Aldridge H. Stoker PO, 31, DSMJohnson W. PO, 37
Allerton F. Lt. RNR, 27Lewis D. Boy Tel.1, 17
Biggs W. AB, 28Martin A. Stoker 1, 23
Boys W. ERA 4, 23Masterton W. AB, 27
Broadway A. PO, 26Middleton A. Stoker 1, 25
Cane H. Stoker 1, 26Potter T. Stoker 1, 23
Clements C. ERA 3Prinsep C. Lt, 25
Crocker A. PO, 27Rich H. AB, 25
Cromarty G. ERA RNR, 28Russell C. Lt. (Captain) 26
Dolby S ERA 2, 30Stewart D. PO Tel. 26
Duffy A. Stoker, 25Thomas D. AB, 36
Fraser F. Stoker 1, 25Thorpe F. PO, 26
Frost J. L/Stoker, 33Walsh P. Stoker 1.25
Glassett H. Stoker 1, 23Watts J. AB, 23
Hawthorn J. OR, 25Horton E. AB, 29 mid
Jenkins B. L/Seaman, 24, DSM


G7‘s October log has not survived
ADM 173/2378,
ADM 53/63732,
ADM 173/2424. ADM 137/871

Leith Lockhart ‘Mining History’, Spindler ‘Handelskrieg mit U-booten’ Band 5


Date of Loss: October 29-31, 1918

Location: The Farnes Deep

Depth: 92m

Type: ‘G’ Class Overseas submarine Builders: Armstrong Whitworth and Co, Elswick, Tyne Ordered: July 1914 emergency war programme

Keel laid:8.12.14 . Yard No: 881Launched: 4.3.16

Completed: 19.8.16 at High Walker Yard on Tyne

Technical specifications:

Hull: Double Surface displacement: 703 tons U/Dt: 837 tons LBDH: 57m x 6. 86m x 4.11m Machinery: 2 x Vickers Admiralty 800hp diesel engines Props: 2 bronze S/Sp: 15.5k underwater speed: 9k (design speed)

Op/R: 2,400 nautical miles at 12k Sub/R: U/Power: 2 x 420hp electric motors at 10k Batteries: Exide lead/acid Fuel/Cap: 44 tons

Armament: 5 x (2 x 45.72cm (18″) bow torpedo tubes, 2 x 18″ ‘midships tubes, 1 x 53.34cm (21″) stern tube. 10 Torpedoes carried.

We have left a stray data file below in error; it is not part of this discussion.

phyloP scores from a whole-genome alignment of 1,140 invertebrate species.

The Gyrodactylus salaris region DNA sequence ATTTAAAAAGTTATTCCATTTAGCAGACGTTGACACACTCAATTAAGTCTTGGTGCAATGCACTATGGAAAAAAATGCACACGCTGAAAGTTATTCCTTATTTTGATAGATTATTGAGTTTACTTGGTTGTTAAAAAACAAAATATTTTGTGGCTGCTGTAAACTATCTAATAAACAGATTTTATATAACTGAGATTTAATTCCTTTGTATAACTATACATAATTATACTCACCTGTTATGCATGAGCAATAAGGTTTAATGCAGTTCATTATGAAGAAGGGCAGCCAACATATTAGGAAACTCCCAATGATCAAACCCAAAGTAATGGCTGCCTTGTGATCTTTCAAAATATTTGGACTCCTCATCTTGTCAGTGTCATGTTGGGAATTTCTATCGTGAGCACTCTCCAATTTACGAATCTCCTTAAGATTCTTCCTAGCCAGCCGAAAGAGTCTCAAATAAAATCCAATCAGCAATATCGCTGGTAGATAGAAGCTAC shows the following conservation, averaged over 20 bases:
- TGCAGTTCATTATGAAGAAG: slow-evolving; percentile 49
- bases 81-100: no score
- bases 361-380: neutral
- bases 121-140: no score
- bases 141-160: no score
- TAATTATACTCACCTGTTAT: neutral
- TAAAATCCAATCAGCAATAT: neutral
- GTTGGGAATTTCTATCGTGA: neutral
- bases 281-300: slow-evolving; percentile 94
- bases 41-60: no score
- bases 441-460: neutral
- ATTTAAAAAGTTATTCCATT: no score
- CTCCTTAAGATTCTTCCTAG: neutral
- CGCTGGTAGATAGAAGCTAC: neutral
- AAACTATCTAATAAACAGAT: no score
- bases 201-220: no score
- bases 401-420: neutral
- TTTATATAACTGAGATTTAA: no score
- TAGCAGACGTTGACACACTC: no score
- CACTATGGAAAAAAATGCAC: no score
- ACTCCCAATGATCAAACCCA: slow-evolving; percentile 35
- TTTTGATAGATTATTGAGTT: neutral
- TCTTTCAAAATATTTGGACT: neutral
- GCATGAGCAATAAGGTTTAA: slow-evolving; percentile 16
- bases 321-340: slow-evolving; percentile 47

Guns: 1 x 76mm (3″) Quick firing gun on retractable mount, one 2 pounder on aft end of bridge

Complement: 3 officers and 27 ratings

Diving: 100 -150′ but designed for 200′

Service: G7 served with the 10th Submarine Flotilla, Depot ship HMS Lucia at Eston on the River Tees, joining in late August 1916. G7 served in support of Grand Fleet activities. Her commanders were:

Lt. Samuel Gravener 1 April, 1916- 1 June 1916,

Lt. Cdr. Geoffrey Warburton, 15 May 1916 – 14 November, 1917

Lt. Maurice Bailward 14 November 1917 – 21 November, 1917

Lt. P. Stanley November 1917 – 2 September, 1918

Lt. Charles Russell, Officer in Command from 2 September to the time of her loss in October 1918.

On September 2, 1918, G7 was attached to the 11th Flotilla at Blyth to counter an expected German incursion off the East Coast. The boat carried out three patrols from Blyth.

Patrol One: 9.9.18 – 17.9.18 Little Fisher Bank Coded ‘R Patrol’

Patrol Two: 28.9.18 – 7.10.18 SW of Lister Light, South coast of Norway, Coded ‘Z21 Patrol’

Patrol Three: 21.10.18. Boat failed to return from a patrol off Little Fisher Bank. Crew recorded as Discharged Dead on November 1, 1918.

© P Armstrong